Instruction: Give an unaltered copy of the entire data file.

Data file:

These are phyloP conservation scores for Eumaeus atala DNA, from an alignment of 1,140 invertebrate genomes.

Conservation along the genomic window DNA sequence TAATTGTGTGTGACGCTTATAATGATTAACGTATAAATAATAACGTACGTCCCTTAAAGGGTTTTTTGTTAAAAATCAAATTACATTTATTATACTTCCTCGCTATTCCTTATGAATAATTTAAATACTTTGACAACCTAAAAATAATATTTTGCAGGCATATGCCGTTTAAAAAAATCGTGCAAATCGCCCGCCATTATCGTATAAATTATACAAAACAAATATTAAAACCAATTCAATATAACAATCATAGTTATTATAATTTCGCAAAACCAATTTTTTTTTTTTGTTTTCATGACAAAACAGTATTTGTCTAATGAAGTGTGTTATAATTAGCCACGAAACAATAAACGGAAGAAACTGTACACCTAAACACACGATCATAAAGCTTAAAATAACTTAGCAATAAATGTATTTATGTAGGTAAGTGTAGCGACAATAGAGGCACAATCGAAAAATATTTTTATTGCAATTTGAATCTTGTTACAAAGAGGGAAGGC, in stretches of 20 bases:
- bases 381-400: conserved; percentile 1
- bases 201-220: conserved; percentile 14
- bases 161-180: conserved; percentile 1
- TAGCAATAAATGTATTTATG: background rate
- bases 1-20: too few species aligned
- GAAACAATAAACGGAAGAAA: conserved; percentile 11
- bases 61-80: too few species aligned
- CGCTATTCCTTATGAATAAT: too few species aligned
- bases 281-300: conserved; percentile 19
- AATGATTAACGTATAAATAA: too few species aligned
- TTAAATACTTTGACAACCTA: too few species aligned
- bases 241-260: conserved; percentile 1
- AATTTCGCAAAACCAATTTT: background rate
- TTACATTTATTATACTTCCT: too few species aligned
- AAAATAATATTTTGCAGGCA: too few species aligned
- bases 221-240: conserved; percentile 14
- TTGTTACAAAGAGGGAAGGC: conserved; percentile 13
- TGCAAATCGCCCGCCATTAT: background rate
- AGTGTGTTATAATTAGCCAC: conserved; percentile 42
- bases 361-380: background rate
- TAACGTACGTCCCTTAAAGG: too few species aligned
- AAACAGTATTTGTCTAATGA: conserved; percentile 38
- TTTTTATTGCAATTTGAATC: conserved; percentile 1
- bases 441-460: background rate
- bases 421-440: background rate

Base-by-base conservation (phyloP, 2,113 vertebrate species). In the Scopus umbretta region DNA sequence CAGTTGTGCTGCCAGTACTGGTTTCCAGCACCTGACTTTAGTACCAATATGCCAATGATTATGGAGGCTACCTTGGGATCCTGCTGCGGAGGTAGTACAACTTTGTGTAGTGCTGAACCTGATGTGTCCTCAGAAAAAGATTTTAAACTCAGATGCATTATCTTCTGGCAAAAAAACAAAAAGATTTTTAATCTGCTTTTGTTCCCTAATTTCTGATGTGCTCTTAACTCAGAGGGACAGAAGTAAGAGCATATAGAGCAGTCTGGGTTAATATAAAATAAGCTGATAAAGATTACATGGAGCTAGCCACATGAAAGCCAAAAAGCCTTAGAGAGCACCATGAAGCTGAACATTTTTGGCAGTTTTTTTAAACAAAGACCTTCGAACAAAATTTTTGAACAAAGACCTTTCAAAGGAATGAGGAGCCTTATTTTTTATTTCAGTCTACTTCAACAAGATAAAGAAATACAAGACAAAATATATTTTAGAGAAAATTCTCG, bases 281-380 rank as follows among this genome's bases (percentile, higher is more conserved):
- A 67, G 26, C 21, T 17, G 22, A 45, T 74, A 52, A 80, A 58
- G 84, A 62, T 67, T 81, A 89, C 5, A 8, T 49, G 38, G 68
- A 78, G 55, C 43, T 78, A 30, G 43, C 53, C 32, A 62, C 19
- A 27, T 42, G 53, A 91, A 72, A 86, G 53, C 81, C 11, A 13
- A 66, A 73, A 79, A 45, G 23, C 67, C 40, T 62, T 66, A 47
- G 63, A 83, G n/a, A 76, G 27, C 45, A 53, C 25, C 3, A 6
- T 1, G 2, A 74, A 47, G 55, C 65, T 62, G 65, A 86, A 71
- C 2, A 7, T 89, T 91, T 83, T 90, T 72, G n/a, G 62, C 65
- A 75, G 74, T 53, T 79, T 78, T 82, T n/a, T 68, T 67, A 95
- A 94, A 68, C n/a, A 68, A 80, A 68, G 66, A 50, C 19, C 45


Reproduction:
These are phyloP conservation scores for Eumaeus atala DNA, from an alignment of 1,140 invertebrate genomes.

Conservation along the genomic window DNA sequence TAATTGTGTGTGACGCTTATAATGATTAACGTATAAATAATAACGTACGTCCCTTAAAGGGTTTTTTGTTAAAAATCAAATTACATTTATTATACTTCCTCGCTATTCCTTATGAATAATTTAAATACTTTGACAACCTAAAAATAATATTTTGCAGGCATATGCCGTTTAAAAAAATCGTGCAAATCGCCCGCCATTATCGTATAAATTATACAAAACAAATATTAAAACCAATTCAATATAACAATCATAGTTATTATAATTTCGCAAAACCAATTTTTTTTTTTTGTTTTCATGACAAAACAGTATTTGTCTAATGAAGTGTGTTATAATTAGCCACGAAACAATAAACGGAAGAAACTGTACACCTAAACACACGATCATAAAGCTTAAAATAACTTAGCAATAAATGTATTTATGTAGGTAAGTGTAGCGACAATAGAGGCACAATCGAAAAATATTTTTATTGCAATTTGAATCTTGTTACAAAGAGGGAAGGC, in stretches of 20 bases:
- bases 381-400: conserved; percentile 1
- bases 201-220: conserved; percentile 14
- bases 161-180: conserved; percentile 1
- TAGCAATAAATGTATTTATG: background rate
- bases 1-20: too few species aligned
- GAAACAATAAACGGAAGAAA: conserved; percentile 11
- bases 61-80: too few species aligned
- CGCTATTCCTTATGAATAAT: too few species aligned
- bases 281-300: conserved; percentile 19
- AATGATTAACGTATAAATAA: too few species aligned
- TTAAATACTTTGACAACCTA: too few species aligned
- bases 241-260: conserved; percentile 1
- AATTTCGCAAAACCAATTTT: background rate
- TTACATTTATTATACTTCCT: too few species aligned
- AAAATAATATTTTGCAGGCA: too few species aligned
- bases 221-240: conserved; percentile 14
- TTGTTACAAAGAGGGAAGGC: conserved; percentile 13
- TGCAAATCGCCCGCCATTAT: background rate
- AGTGTGTTATAATTAGCCAC: conserved; percentile 42
- bases 361-380: background rate
- TAACGTACGTCCCTTAAAGG: too few species aligned
- AAACAGTATTTGTCTAATGA: conserved; percentile 38
- TTTTTATTGCAATTTGAATC: conserved; percentile 1
- bases 441-460: background rate
- bases 421-440: background rate

Base-by-base conservation (phyloP, 2,113 vertebrate species). In the Scopus umbretta region DNA sequence CAGTTGTGCTGCCAGTACTGGTTTCCAGCACCTGACTTTAGTACCAATATGCCAATGATTATGGAGGCTACCTTGGGATCCTGCTGCGGAGGTAGTACAACTTTGTGTAGTGCTGAACCTGATGTGTCCTCAGAAAAAGATTTTAAACTCAGATGCATTATCTTCTGGCAAAAAAACAAAAAGATTTTTAATCTGCTTTTGTTCCCTAATTTCTGATGTGCTCTTAACTCAGAGGGACAGAAGTAAGAGCATATAGAGCAGTCTGGGTTAATATAAAATAAGCTGATAAAGATTACATGGAGCTAGCCACATGAAAGCCAAAAAGCCTTAGAGAGCACCATGAAGCTGAACATTTTTGGCAGTTTTTTTAAACAAAGACCTTCGAACAAAATTTTTGAACAAAGACCTTTCAAAGGAATGAGGAGCCTTATTTTTTATTTCAGTCTACTTCAACAAGATAAAGAAATACAAGACAAAATATATTTTAGAGAAAATTCTCG, bases 281-380 rank as follows among this genome's bases (percentile, higher is more conserved):
- A 67, G 26, C 21, T 17, G 22, A 45, T 74, A 52, A 80, A 58
- G 84, A 62, T 67, T 81, A 89, C 5, A 8, T 49, G 38, G 68
- A 78, G 55, C 43, T 78, A 30, G 43, C 53, C 32, A 62, C 19
- A 27, T 42, G 53, A 91, A 72, A 86, G 53, C 81, C 11, A 13
- A 66, A 73, A 79, A 45, G 23, C 67, C 40, T 62, T 66, A 47
- G 63, A 83, G n/a, A 76, G 27, C 45, A 53, C 25, C 3, A 6
- T 1, G 2, A 74, A 47, G 55, C 65, T 62, G 65, A 86, A 71
- C 2, A 7, T 89, T 91, T 83, T 90, T 72, G n/a, G 62, C 65
- A 75, G 74, T 53, T 79, T 78, T 82, T n/a, T 68, T 67, A 95
- A 94, A 68, C n/a, A 68, A 80, A 68, G 66, A 50, C 19, C 45